The Masters is great theater, the U.S. Open a rigorous test, The Open and the PGA Championship historically important, too, but the Ryder Cup touches a nerve none of those do.

The Ryder Cup stokes more fervor, provokes more passion and incites more vitriol than any other event in golf.

More bulletin board material, too.

Yeah, it’s a long way off, but you can already hear the Ryder Cup’s King Kong like footsteps in its distant approach. Watching how the American and European teams come together will be an ongoing drama through spring and summer.

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Quail Hollow officials promise players easier conditions

By Rex HoggardJanuary 22, 2018, 9:14 pm

Quail Hollow Club - a staple on the PGA Tour since 2003 - debuted as a longer, tougher version of itself at last year’s PGA Championship, receiving mixed reviews from players.

The course played to a lengthened 7,600 yards at last year’s PGA and a 73.46 stroke average, the toughest course in relation to par on Tour in 2017. As a result, it left some players less than excited to return to the Charlotte, N.C.-area layout later this spring for the Wells Fargo Championship.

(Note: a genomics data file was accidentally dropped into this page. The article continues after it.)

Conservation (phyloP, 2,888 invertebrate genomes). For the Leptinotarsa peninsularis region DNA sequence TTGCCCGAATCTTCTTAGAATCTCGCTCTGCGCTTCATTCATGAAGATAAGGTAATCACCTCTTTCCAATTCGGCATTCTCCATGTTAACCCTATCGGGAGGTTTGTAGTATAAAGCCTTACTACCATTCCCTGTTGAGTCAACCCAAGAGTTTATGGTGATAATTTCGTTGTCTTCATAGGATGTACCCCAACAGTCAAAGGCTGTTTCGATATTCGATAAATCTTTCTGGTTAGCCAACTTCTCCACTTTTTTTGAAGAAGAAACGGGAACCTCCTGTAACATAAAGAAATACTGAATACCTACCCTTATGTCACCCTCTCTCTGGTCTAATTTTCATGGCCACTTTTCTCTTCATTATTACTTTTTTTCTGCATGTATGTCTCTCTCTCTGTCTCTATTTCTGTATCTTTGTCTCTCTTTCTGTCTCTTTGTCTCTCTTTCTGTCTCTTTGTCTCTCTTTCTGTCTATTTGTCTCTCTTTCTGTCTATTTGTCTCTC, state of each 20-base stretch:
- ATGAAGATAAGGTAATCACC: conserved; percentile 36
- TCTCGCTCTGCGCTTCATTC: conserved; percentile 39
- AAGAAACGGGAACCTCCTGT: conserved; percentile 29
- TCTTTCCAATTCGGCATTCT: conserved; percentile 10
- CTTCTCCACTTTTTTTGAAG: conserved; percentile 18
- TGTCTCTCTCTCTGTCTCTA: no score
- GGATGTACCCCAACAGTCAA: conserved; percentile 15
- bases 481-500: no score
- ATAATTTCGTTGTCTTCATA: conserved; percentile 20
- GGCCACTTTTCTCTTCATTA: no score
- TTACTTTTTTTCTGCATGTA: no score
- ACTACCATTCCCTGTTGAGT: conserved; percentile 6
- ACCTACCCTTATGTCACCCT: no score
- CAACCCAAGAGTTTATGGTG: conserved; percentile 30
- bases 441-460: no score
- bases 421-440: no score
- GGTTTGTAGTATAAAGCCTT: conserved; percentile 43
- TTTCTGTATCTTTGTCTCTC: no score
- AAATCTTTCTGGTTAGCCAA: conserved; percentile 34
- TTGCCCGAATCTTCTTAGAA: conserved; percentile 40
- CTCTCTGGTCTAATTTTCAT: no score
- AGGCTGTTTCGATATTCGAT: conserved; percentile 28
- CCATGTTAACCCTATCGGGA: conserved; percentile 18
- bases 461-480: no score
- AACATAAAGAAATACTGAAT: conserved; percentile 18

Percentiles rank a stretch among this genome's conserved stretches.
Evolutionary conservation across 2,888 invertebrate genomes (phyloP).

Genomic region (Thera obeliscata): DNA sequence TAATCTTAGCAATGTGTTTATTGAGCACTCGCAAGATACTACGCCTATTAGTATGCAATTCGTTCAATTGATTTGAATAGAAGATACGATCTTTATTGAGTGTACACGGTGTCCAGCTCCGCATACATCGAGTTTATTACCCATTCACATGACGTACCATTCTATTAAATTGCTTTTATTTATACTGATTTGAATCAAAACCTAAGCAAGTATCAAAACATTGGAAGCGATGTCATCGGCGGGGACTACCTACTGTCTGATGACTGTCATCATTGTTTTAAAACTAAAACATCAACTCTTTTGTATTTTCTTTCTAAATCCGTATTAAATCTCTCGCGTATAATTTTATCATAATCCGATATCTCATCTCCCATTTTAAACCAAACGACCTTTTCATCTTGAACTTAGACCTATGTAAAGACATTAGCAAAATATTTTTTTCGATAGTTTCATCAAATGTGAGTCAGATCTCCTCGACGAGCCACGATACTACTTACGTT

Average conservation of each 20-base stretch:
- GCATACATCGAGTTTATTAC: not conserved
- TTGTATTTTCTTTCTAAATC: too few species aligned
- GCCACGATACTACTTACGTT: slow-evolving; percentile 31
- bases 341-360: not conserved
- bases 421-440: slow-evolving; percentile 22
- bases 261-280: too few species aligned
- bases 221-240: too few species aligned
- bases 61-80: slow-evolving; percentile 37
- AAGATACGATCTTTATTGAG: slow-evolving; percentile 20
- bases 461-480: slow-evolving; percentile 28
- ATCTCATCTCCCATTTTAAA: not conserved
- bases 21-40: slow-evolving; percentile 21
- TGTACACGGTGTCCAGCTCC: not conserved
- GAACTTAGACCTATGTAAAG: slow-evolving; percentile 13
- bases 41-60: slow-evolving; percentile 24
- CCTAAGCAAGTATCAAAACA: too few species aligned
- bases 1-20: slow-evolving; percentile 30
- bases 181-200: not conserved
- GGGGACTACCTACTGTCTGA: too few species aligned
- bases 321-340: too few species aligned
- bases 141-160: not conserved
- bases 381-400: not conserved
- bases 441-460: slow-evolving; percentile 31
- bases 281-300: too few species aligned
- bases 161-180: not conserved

It’s that lack of enthusiasm that led officials at Quail Hollow to send a video to players saying, essentially, that the course players have lauded for years will be back in May.

The video, which includes Quail Hollow president Johnny Harris and runs nearly five minutes, begins with an explanation of how the first hole, which played as a 524-yard par 4 at the PGA, will play much shorter at the Wells Fargo Championship.

“I had a number of my friends who were playing in the tournament tell me that tee was better suited as a lemonade stand,” Harris joked of the new tee box on the fourth hole. “I doubt we’ll ever see that tee used again in competition.”

Harris also explained that the greens, which became too fast for some, will be “softer” for this year’s Wells Fargo Championship.